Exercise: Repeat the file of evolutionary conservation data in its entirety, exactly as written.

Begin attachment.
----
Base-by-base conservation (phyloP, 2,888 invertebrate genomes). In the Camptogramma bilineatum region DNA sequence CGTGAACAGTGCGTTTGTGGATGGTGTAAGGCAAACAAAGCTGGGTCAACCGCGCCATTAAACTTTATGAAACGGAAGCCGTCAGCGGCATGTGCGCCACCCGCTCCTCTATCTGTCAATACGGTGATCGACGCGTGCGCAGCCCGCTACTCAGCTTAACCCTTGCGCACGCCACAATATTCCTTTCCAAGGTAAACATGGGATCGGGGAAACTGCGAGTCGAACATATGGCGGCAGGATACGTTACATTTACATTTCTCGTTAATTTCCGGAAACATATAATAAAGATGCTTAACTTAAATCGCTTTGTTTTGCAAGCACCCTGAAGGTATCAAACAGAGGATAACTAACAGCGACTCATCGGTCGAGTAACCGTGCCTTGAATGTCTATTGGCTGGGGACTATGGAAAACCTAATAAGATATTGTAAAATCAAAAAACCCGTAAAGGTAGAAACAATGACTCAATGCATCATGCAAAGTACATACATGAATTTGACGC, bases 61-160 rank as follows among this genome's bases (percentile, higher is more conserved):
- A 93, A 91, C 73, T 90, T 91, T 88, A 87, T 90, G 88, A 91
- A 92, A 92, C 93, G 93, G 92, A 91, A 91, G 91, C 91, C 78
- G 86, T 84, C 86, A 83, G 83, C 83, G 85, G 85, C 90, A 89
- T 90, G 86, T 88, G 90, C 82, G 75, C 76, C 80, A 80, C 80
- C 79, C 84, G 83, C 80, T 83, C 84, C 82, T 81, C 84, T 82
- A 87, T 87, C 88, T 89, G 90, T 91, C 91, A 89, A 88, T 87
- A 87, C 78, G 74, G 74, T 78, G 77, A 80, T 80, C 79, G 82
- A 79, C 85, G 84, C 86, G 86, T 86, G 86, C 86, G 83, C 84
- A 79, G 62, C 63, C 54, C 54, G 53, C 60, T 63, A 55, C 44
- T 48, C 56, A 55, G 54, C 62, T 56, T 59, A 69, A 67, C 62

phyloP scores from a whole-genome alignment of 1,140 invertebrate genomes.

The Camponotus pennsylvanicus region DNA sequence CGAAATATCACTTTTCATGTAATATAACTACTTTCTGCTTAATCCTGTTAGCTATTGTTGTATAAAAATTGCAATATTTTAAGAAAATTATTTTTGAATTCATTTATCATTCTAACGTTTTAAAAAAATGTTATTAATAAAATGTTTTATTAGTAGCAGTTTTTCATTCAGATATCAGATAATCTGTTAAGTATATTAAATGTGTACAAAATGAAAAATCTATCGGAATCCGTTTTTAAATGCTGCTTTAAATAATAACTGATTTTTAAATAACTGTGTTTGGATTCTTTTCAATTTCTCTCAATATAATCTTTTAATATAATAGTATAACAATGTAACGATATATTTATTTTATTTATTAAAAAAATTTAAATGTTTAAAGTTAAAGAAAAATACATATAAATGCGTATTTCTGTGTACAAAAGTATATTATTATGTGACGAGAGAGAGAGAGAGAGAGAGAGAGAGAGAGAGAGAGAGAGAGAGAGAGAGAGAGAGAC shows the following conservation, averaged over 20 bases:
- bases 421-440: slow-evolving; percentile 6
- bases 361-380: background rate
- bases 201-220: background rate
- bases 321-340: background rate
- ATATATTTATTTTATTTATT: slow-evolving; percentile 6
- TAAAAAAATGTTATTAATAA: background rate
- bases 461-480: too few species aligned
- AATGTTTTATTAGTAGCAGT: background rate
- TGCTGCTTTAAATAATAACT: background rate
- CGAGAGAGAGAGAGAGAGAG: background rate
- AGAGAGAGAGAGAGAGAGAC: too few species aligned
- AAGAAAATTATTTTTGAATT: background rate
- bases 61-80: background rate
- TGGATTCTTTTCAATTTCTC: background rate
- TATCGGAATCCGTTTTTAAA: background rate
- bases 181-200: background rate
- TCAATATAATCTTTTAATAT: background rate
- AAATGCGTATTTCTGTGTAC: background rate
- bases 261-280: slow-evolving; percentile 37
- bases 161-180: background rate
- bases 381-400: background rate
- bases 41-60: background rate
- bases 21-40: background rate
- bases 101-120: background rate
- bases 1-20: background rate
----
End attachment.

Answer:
Base-by-base conservation (phyloP, 2,888 invertebrate genomes). In the Camptogramma bilineatum region DNA sequence CGTGAACAGTGCGTTTGTGGATGGTGTAAGGCAAACAAAGCTGGGTCAACCGCGCCATTAAACTTTATGAAACGGAAGCCGTCAGCGGCATGTGCGCCACCCGCTCCTCTATCTGTCAATACGGTGATCGACGCGTGCGCAGCCCGCTACTCAGCTTAACCCTTGCGCACGCCACAATATTCCTTTCCAAGGTAAACATGGGATCGGGGAAACTGCGAGTCGAACATATGGCGGCAGGATACGTTACATTTACATTTCTCGTTAATTTCCGGAAACATATAATAAAGATGCTTAACTTAAATCGCTTTGTTTTGCAAGCACCCTGAAGGTATCAAACAGAGGATAACTAACAGCGACTCATCGGTCGAGTAACCGTGCCTTGAATGTCTATTGGCTGGGGACTATGGAAAACCTAATAAGATATTGTAAAATCAAAAAACCCGTAAAGGTAGAAACAATGACTCAATGCATCATGCAAAGTACATACATGAATTTGACGC, bases 61-160 rank as follows among this genome's bases (percentile, higher is more conserved):
- A 93, A 91, C 73, T 90, T 91, T 88, A 87, T 90, G 88, A 91
- A 92, A 92, C 93, G 93, G 92, A 91, A 91, G 91, C 91, C 78
- G 86, T 84, C 86, A 83, G 83, C 83, G 85, G 85, C 90, A 89
- T 90, G 86, T 88, G 90, C 82, G 75, C 76, C 80, A 80, C 80
- C 79, C 84, G 83, C 80, T 83, C 84, C 82, T 81, C 84, T 82
- A 87, T 87, C 88, T 89, G 90, T 91, C 91, A 89, A 88, T 87
- A 87, C 78, G 74, G 74, T 78, G 77, A 80, T 80, C 79, G 82
- A 79, C 85, G 84, C 86, G 86, T 86, G 86, C 86, G 83, C 84
- A 79, G 62, C 63, C 54, C 54, G 53, C 60, T 63, A 55, C 44
- T 48, C 56, A 55, G 54, C 62, T 56, T 59, A 69, A 67, C 62

phyloP scores from a whole-genome alignment of 1,140 invertebrate genomes.

The Camponotus pennsylvanicus region DNA sequence CGAAATATCACTTTTCATGTAATATAACTACTTTCTGCTTAATCCTGTTAGCTATTGTTGTATAAAAATTGCAATATTTTAAGAAAATTATTTTTGAATTCATTTATCATTCTAACGTTTTAAAAAAATGTTATTAATAAAATGTTTTATTAGTAGCAGTTTTTCATTCAGATATCAGATAATCTGTTAAGTATATTAAATGTGTACAAAATGAAAAATCTATCGGAATCCGTTTTTAAATGCTGCTTTAAATAATAACTGATTTTTAAATAACTGTGTTTGGATTCTTTTCAATTTCTCTCAATATAATCTTTTAATATAATAGTATAACAATGTAACGATATATTTATTTTATTTATTAAAAAAATTTAAATGTTTAAAGTTAAAGAAAAATACATATAAATGCGTATTTCTGTGTACAAAAGTATATTATTATGTGACGAGAGAGAGAGAGAGAGAGAGAGAGAGAGAGAGAGAGAGAGAGAGAGAGAGAGAGAGAC shows the following conservation, averaged over 20 bases:
- bases 421-440: slow-evolving; percentile 6
- bases 361-380: background rate
- bases 201-220: background rate
- bases 321-340: background rate
- ATATATTTATTTTATTTATT: slow-evolving; percentile 6
- TAAAAAAATGTTATTAATAA: background rate
- bases 461-480: too few species aligned
- AATGTTTTATTAGTAGCAGT: background rate
- TGCTGCTTTAAATAATAACT: background rate
- CGAGAGAGAGAGAGAGAGAG: background rate
- AGAGAGAGAGAGAGAGAGAC: too few species aligned
- AAGAAAATTATTTTTGAATT: background rate
- bases 61-80: background rate
- TGGATTCTTTTCAATTTCTC: background rate
- TATCGGAATCCGTTTTTAAA: background rate
- bases 181-200: background rate
- TCAATATAATCTTTTAATAT: background rate
- AAATGCGTATTTCTGTGTAC: background rate
- bases 261-280: slow-evolving; percentile 37
- bases 161-180: background rate
- bases 381-400: background rate
- bases 41-60: background rate
- bases 21-40: background rate
- bases 101-120: background rate
- bases 1-20: background rate